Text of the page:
President Barack Obama claimed executive privilege over the documents, and that is now the subject of a civil lawsuit.
The release of the report allowed both political parties to draw their own conclusions. Issa said the report confirms findings by Congress' investigation that in the operation, there was a near total disregard for public safety.
"Contrary to the denials of the Attorney General and his political defenders in Congress, the investigation found that information in wiretap applications approved by senior Justice Department officials in Washington did contain red flags showing reckless tactics and faults Attorney General Eric Holder's inner circle for their conduct," Issa said in a statement.
"It's time for President Obama to step in and provide accountability for officials at both the Department of Justice and ATF who failed to do their jobs," Issa said. "Attorney General Holder has clearly known about these unacceptable failures yet has failed to take appropriate action for over a year and a half."
Sen. Patrick Leahy (D-Vt.), the chair of the Senate Judiciary Committee, interpreted the report in a completely different way.
"The report released by the Inspector General today should finally put to rest the unfounded claims that these wrongheaded on-the-ground tactics were conceived and directed from the 'highest levels' of the Department of Justice," Leahy said. "It is what it always was, a badly conceived effort by law enforcement field agents to respond to difficult circumstances that went tragically wrong."
The report concluded that the ATF and the U.S. Attorney's Office for the District of Arizona "share equal responsibility for the strategic and operational failures" in the Fast and Furious gun trafficking sting.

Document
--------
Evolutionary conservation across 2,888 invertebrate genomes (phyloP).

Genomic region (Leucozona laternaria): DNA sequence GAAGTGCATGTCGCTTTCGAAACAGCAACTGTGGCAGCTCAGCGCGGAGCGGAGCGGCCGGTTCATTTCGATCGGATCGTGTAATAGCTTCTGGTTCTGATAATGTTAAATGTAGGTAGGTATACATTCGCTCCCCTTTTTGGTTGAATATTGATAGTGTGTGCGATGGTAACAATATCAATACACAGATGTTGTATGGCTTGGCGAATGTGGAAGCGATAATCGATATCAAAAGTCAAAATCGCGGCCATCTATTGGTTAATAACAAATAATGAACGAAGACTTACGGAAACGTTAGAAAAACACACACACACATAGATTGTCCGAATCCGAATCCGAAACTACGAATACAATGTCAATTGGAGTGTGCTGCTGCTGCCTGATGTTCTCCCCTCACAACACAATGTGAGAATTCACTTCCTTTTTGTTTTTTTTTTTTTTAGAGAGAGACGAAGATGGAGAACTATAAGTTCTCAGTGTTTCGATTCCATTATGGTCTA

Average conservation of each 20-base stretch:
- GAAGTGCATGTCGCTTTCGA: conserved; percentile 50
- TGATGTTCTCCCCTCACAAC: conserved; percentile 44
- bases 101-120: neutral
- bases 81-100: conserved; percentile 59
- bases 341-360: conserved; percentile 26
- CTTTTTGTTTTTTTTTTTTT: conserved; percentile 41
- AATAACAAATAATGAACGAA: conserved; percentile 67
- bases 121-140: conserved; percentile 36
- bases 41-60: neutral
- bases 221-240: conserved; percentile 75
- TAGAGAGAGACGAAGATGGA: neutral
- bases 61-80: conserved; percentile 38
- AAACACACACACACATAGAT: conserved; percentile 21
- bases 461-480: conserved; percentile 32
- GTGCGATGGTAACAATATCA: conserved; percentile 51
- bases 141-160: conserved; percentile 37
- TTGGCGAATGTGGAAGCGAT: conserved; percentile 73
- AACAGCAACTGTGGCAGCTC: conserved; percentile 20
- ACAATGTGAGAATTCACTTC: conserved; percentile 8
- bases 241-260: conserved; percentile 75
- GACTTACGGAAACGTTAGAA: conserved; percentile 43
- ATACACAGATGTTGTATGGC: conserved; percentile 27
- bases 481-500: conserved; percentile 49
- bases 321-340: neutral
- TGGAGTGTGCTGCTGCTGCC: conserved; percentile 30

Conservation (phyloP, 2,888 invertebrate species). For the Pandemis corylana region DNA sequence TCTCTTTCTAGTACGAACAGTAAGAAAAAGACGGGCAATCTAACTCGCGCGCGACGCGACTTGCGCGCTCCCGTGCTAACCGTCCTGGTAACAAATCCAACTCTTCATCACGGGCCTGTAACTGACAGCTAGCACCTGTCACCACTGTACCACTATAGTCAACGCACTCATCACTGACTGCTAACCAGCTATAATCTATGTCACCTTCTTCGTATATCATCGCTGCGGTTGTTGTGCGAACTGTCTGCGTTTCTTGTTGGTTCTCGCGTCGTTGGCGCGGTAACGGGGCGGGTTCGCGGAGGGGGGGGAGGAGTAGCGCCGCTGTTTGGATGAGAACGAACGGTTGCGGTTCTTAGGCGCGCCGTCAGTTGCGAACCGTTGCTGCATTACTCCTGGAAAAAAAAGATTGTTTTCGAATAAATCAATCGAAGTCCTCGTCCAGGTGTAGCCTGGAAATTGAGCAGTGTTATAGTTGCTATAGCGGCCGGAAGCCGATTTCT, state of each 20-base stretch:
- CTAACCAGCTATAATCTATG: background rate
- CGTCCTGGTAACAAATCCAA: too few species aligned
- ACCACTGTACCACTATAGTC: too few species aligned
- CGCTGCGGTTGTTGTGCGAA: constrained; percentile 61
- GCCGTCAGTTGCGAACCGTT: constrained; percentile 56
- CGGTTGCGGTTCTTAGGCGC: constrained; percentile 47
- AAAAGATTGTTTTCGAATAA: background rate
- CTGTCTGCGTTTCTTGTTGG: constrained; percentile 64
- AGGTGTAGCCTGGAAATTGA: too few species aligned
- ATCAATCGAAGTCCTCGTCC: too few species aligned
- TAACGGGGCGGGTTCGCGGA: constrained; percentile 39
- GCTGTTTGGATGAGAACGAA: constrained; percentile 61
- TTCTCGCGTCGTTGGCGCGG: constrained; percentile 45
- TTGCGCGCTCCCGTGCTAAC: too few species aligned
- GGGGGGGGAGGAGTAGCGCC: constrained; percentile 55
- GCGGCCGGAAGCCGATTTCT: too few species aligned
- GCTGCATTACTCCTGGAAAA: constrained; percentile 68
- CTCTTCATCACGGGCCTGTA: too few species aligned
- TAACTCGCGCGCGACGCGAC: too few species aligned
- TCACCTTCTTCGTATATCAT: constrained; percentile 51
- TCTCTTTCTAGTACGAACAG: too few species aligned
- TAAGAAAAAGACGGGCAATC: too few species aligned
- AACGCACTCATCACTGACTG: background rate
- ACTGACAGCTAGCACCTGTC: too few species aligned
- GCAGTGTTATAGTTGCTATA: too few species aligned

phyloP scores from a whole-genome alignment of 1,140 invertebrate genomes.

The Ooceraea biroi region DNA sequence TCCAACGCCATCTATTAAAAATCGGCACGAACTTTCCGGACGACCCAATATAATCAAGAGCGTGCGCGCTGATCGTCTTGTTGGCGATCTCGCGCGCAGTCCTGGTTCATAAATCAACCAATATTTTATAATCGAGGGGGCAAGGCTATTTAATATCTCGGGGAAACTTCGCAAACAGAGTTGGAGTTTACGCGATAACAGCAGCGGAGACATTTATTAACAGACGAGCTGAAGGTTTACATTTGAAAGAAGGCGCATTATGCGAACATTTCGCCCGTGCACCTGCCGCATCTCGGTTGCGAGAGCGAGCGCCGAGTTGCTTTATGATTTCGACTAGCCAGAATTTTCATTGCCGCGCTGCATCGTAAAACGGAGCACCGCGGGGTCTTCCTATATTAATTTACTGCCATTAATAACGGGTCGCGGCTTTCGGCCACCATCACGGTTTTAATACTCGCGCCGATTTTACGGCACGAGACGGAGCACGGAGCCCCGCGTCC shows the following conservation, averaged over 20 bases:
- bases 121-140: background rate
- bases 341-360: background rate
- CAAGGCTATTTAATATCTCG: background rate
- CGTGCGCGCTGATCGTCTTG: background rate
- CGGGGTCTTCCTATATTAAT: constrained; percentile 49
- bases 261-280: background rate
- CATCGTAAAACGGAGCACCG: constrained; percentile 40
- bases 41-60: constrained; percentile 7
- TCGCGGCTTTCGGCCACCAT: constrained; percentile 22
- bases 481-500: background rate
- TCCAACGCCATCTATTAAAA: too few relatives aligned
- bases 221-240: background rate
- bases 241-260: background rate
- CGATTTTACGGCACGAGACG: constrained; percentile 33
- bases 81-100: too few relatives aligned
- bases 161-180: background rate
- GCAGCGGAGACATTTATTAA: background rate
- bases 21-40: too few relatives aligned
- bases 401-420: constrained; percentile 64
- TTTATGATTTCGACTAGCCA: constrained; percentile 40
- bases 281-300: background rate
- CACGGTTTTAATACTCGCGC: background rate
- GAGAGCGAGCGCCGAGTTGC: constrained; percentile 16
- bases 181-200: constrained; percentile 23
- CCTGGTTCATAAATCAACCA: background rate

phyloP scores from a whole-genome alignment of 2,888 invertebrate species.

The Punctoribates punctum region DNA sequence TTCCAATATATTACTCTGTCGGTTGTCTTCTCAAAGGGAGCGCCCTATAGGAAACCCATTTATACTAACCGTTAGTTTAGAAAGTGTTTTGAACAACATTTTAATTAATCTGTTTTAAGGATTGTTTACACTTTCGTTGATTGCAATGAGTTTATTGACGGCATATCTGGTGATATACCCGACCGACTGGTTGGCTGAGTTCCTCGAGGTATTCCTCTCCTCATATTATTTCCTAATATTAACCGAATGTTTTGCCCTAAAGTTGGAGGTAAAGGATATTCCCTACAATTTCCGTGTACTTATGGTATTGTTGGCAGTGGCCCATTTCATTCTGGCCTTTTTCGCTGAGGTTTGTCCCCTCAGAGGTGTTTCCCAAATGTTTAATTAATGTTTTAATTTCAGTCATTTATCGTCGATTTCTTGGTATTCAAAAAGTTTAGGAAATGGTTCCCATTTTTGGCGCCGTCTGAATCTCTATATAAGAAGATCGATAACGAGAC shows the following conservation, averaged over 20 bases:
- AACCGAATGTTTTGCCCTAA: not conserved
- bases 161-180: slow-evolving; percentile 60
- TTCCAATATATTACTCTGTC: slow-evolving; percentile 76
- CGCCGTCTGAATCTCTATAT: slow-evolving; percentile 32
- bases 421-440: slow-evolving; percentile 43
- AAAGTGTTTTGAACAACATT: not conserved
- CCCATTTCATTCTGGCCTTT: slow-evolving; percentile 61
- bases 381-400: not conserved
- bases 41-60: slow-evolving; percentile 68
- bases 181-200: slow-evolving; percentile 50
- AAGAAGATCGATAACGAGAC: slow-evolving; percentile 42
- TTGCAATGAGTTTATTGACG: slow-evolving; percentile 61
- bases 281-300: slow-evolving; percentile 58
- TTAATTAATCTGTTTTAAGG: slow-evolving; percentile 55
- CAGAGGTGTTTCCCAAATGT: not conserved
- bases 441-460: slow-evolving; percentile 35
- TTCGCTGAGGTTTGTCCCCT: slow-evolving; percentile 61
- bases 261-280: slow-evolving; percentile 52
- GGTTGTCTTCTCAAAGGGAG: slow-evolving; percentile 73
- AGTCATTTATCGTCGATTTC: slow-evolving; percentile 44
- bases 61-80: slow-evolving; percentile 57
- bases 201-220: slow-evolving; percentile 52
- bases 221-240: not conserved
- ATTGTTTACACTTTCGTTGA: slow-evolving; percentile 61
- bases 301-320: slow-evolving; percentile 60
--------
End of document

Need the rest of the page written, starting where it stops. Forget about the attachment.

"Our review of Operation Fast and Furious and related matters revealed a series of misguided strategies, tactics, errors in judgment, and management failures that permeated ATF Headquarters and the Phoenix Field Division, as well as the U.S. Attorney's Office for the District of Arizona," the report said.
The report recommends greater DOJ involvement in and oversight over ATF operations and improved coordination among DOJ law enforcement components.
Holder today announced the immediate retirement of Kenneth Melson, the former acting director of the ATF. The attorney general also said he accepted the resignation of Jason Weinstein, a deputy assistant attorney general in the Criminal Division. Weinstein had been a career prosecutor for more than a decade. Holder said Weinstein "dedicated his career to fighting violent crime" and that "the American people are safer because of his work." Weinstein's career even included a stint in the inspector general's office from 1997 to 1999.
The attorney general's statement criticized—but not by name—people who assailed Holder's handling of the Fast and Furious probe.
"It is unfortunate that some were so quick to make baseless accusations before they possessed the facts about these operations — accusations that turned out to be without foundation and that have caused a great deal of unnecessary harm and confusion," Holder said. "I hope today's report acts as a reminder of the dangers of adopting as fact unsubstantiated conclusions before an investigation of the circumstances is completed."
Mike Scarcella contributed to this story.